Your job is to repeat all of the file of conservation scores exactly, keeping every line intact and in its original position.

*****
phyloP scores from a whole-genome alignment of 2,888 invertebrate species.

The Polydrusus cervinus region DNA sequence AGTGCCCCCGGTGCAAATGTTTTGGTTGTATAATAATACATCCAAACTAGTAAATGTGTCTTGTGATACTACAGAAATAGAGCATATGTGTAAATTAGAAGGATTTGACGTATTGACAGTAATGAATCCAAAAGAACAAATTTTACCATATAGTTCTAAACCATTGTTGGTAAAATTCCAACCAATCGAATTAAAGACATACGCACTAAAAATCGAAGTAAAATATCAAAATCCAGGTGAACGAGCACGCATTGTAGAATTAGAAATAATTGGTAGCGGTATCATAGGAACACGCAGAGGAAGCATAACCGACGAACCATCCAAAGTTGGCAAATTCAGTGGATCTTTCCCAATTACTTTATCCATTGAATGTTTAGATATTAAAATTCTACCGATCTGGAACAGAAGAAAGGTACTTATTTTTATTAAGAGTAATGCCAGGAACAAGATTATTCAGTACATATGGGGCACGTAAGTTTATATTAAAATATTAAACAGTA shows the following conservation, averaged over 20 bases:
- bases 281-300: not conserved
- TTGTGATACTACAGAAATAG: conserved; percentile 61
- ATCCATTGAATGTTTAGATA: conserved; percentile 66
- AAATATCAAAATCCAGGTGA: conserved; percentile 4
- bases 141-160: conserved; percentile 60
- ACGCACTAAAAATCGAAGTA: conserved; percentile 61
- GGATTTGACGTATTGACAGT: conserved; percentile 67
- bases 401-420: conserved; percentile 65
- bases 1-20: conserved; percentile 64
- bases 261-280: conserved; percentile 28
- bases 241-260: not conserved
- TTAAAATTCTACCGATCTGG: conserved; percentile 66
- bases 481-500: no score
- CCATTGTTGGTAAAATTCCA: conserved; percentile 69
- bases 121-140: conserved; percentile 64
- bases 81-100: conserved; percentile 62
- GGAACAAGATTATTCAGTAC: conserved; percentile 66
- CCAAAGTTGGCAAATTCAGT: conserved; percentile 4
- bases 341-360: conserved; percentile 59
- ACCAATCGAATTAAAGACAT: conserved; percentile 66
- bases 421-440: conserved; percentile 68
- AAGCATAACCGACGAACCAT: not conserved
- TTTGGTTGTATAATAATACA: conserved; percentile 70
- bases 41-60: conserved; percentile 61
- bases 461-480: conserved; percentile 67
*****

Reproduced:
phyloP scores from a whole-genome alignment of 2,888 invertebrate species.

The Polydrusus cervinus region DNA sequence AGTGCCCCCGGTGCAAATGTTTTGGTTGTATAATAATACATCCAAACTAGTAAATGTGTCTTGTGATACTACAGAAATAGAGCATATGTGTAAATTAGAAGGATTTGACGTATTGACAGTAATGAATCCAAAAGAACAAATTTTACCATATAGTTCTAAACCATTGTTGGTAAAATTCCAACCAATCGAATTAAAGACATACGCACTAAAAATCGAAGTAAAATATCAAAATCCAGGTGAACGAGCACGCATTGTAGAATTAGAAATAATTGGTAGCGGTATCATAGGAACACGCAGAGGAAGCATAACCGACGAACCATCCAAAGTTGGCAAATTCAGTGGATCTTTCCCAATTACTTTATCCATTGAATGTTTAGATATTAAAATTCTACCGATCTGGAACAGAAGAAAGGTACTTATTTTTATTAAGAGTAATGCCAGGAACAAGATTATTCAGTACATATGGGGCACGTAAGTTTATATTAAAATATTAAACAGTA shows the following conservation, averaged over 20 bases:
- bases 281-300: not conserved
- TTGTGATACTACAGAAATAG: conserved; percentile 61
- ATCCATTGAATGTTTAGATA: conserved; percentile 66
- AAATATCAAAATCCAGGTGA: conserved; percentile 4
- bases 141-160: conserved; percentile 60
- ACGCACTAAAAATCGAAGTA: conserved; percentile 61
- GGATTTGACGTATTGACAGT: conserved; percentile 67
- bases 401-420: conserved; percentile 65
- bases 1-20: conserved; percentile 64
- bases 261-280: conserved; percentile 28
- bases 241-260: not conserved
- TTAAAATTCTACCGATCTGG: conserved; percentile 66
- bases 481-500: no score
- CCATTGTTGGTAAAATTCCA: conserved; percentile 69
- bases 121-140: conserved; percentile 64
- bases 81-100: conserved; percentile 62
- GGAACAAGATTATTCAGTAC: conserved; percentile 66
- CCAAAGTTGGCAAATTCAGT: conserved; percentile 4
- bases 341-360: conserved; percentile 59
- ACCAATCGAATTAAAGACAT: conserved; percentile 66
- bases 421-440: conserved; percentile 68
- AAGCATAACCGACGAACCAT: not conserved
- TTTGGTTGTATAATAATACA: conserved; percentile 70
- bases 41-60: conserved; percentile 61
- bases 461-480: conserved; percentile 67